How have interest rate rises impacted the property market in our area and what is happening as mortgage holders come off fixed term rates, and we edge closer to the so-called “mortgage cliff”?
How have interest rate rises impacted the property market here in Sydney’s East? We take a look at whether we are heading for a mortgage cliff.
The impact of interest rate rises
During the height of the pandemic, the RBA progressively reduced the cash rate so that in November 2021, it reached the ‘emergency’ level of just 0.1%. It also offered banks loans on exceptionally favourable terms – and many choose to pass this on to borrowers in the form of ultra-low fixed mortgage rates.
In fact, at the end of 2021, most of the big four were offering one-to-three-year fixed-term loans of around, or even below, 2%.
Many borrowers took the opportunity to fix their rates; others saw it as the perfect opportunity to borrow money and finance a new home.
Since May 2022, however, the RBA has been aggressively hiking interest rates, taking the official cash rate to 4.1% in August 2023 – the fastest rise ever.
This has resulted in the average standard variable interest rate reaching 6.63%, while the average three-year fixed-rate loan now sits at 7.88%.
This affects how much people can borrow, but more importantly, how large their repayments will be.
What’s a mortgage cliff?
Many buyers who chose to lock in a fixed term for their mortgage at a low rate (home loan interest rates were as low as 1.95% in early 2021) are about to experience a very different reality.
Most fixed-rate loans are set to end over the second half of 2023 or early 2024. CoreLogic estimated this phenomenon could impact as many as 1.3 million home loans.
When that happens, the new variable rate will be applied to their mortgage. This could result in a real shock to the finances of many mortgage owners.
What impact will the fixed rate cliff have on mortgage owners?
How much this change to a higher interest rate impacts borrowers will depend on the size of their home loan.
Using examples relevant to our area, the median one-bedroom apartment price in Potts Point is currently $765,000. Someone who paid a 20% deposit to buy the average local apartment would need a mortgage of around $612,000.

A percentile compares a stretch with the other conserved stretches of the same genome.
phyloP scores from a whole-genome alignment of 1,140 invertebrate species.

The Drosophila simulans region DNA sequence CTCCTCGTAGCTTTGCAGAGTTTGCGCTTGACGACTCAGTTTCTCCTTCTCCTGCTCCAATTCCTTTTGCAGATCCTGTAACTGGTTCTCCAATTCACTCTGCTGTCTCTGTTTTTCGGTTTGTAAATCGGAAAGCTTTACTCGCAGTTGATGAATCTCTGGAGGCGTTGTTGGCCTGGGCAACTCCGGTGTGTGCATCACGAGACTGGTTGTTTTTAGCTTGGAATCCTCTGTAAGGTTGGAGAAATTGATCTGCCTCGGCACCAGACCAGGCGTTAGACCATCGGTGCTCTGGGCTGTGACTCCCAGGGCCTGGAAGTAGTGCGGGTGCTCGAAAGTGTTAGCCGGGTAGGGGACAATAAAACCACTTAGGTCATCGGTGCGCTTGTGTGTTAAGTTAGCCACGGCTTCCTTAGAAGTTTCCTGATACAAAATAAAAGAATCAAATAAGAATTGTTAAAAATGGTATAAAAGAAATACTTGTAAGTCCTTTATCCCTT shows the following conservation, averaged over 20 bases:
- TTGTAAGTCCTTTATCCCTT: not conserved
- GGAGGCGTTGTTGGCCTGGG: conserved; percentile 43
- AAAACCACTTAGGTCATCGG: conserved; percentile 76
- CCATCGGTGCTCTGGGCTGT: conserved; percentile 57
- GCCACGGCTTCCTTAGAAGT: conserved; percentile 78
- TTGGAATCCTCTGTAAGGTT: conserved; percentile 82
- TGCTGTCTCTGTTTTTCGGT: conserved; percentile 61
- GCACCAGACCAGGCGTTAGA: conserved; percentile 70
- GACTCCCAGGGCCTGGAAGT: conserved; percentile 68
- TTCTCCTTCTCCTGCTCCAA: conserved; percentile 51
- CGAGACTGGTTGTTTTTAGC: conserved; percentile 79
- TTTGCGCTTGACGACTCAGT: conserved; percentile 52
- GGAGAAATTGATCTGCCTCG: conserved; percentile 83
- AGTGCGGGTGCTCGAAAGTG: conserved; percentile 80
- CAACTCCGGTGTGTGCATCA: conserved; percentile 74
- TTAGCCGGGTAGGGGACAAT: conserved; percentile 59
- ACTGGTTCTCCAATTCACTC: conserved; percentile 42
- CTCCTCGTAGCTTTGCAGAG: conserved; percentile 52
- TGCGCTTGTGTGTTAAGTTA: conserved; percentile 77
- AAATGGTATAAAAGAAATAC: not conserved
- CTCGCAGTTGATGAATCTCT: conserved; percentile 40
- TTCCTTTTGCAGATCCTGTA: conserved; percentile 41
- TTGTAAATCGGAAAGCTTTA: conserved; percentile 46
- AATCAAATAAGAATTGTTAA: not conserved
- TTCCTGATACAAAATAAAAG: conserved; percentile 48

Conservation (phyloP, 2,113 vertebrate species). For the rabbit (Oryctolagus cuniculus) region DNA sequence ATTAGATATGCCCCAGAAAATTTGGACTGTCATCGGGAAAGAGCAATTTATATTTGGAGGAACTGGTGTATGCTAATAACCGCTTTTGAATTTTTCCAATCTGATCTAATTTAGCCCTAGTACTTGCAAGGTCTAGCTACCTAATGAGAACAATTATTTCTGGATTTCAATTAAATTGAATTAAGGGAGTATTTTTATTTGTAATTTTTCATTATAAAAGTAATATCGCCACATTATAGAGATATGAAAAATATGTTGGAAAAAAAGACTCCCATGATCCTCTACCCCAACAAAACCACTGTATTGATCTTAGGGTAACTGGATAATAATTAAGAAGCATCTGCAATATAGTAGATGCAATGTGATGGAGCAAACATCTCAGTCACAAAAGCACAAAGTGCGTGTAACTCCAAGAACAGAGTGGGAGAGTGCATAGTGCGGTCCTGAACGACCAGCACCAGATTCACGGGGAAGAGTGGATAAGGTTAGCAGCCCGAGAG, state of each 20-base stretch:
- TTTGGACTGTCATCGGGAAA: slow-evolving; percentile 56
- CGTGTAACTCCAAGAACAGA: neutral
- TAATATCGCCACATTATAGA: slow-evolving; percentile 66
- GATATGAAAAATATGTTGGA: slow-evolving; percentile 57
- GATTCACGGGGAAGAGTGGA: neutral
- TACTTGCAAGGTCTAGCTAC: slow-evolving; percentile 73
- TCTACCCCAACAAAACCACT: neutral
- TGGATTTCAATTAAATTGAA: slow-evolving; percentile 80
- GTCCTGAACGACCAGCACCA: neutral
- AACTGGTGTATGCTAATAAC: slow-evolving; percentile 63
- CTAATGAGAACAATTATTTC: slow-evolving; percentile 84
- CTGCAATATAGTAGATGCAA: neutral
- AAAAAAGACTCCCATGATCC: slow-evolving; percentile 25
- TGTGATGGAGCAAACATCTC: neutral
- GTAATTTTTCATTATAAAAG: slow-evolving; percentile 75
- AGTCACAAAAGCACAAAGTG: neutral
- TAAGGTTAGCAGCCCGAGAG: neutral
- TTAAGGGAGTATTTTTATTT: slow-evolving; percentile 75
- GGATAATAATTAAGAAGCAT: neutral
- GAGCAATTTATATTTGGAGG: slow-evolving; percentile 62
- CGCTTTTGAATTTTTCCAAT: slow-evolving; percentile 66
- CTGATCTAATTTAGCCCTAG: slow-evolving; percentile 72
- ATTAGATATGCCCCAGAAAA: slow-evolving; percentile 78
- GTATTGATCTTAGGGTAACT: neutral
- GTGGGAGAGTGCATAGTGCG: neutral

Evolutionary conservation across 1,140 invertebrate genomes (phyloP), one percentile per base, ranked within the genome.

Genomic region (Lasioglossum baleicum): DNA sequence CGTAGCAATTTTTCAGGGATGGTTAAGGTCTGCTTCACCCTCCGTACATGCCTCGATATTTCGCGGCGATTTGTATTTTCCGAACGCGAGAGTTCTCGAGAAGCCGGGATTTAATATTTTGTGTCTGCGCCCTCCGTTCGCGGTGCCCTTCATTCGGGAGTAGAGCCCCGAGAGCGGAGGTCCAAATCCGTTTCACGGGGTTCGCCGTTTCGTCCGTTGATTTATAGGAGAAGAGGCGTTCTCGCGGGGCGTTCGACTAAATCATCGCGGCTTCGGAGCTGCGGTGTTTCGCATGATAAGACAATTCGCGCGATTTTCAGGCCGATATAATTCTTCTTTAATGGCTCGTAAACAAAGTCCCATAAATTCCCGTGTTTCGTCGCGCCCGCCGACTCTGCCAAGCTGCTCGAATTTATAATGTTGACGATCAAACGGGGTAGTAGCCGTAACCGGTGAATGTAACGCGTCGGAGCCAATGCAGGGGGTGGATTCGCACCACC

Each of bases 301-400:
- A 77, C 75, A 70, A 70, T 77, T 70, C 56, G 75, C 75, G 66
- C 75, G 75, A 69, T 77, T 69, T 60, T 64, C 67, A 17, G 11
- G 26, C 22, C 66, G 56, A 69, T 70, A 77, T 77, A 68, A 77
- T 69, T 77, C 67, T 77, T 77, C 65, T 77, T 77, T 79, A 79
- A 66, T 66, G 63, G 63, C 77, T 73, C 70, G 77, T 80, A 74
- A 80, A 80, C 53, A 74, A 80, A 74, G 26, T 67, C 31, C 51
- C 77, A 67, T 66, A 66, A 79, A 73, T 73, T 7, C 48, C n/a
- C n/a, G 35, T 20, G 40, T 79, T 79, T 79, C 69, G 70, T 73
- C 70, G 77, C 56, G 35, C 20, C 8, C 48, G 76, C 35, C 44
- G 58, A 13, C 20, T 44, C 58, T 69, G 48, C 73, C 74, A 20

For two-bedroom apartments, the median is $1,307,500, so funding 80% of the property’s value would require a mortgage of $1,046,000.
Assuming a 30-year principal and interest mortgage with no fees, the difference between interest rates of 2% and 6.5% would look like this:
|Apartment||Median||Mortgage Size||Monthly Repayments at 2% Interest Rate*||Monthly Repayments at 6.5% Interest Rate*||Monthly Increase in Repayments|
* Source: MoneySmart mortgage calculator. Assumes a 30-year principal and interest home loan paid monthly with no additional costs.
People most likely to be impacted are those who have the largest home loans (which is often those who have also bought most recently).
What could happen?
There’s speculation that with so many property owners facing significantly higher monthly repayments, they could be pushed towards mortgage stress, and we could see people unable to pay their mortgages or more distressed sales.
So far, however, this hasn’t happened. It’s business as usual, and we’re still seeing many buyers in our area and no significant distressed sales. We believe this is the result of several factors.
Firstly, property owners in our area tend to be finance-savvy. They’re often professionals working well-paid jobs. In fact, the last Census told us that the residents of Potts Point earn more than $400 a week above average wages at $2,041 per week. This should make it somewhat easier for many people to absorb an interest rate rise.
Secondly, not all mortgages were taken out in the last few years. In fact, with the average tenure or “hold time” of a NSW property being 9.7 years, you can assume many were taken out a long time ago and are no longer substantial.
Thirdly, cash buyers are over-represented in our area, especially given the large number of downsizers who call Potts Point and surrounds home.
Fourthly, CoreLogic argues that the majority of borrowers are (and were) already on variable rates and, therefore, “have already been exposed to the majority of cash rate rises”.
As a result, so far, we haven’t seen any major impact. In fact, APRA’s housing credit in arrears figure is extremely low at 1.2% of outstanding debt, which is below pre-pandemic levels.
If anything, we believe there is still room for price growth: especially given the lack of property listings on the market.
The future of interest rates
Those who have been around a while may not think an interest rate of 6.5% is particularly high – historically, they have been far higher. However, the interest rate hikes that have occurred over the last 15 months represent the fastest and most prolonged period of rate rises on record in Australia.
Many mortgage holders were relieved when the RBA left interest rates at 4.1% for the second month in a row in August.
With inflation seemingly coming under control and unemployment rising, some economists now believe these pauses are the precursor to rate cuts, with the RBA taking action by early 2024.
If you’re thinking of buying or selling in Sydney’s eastern suburbs, get in touch.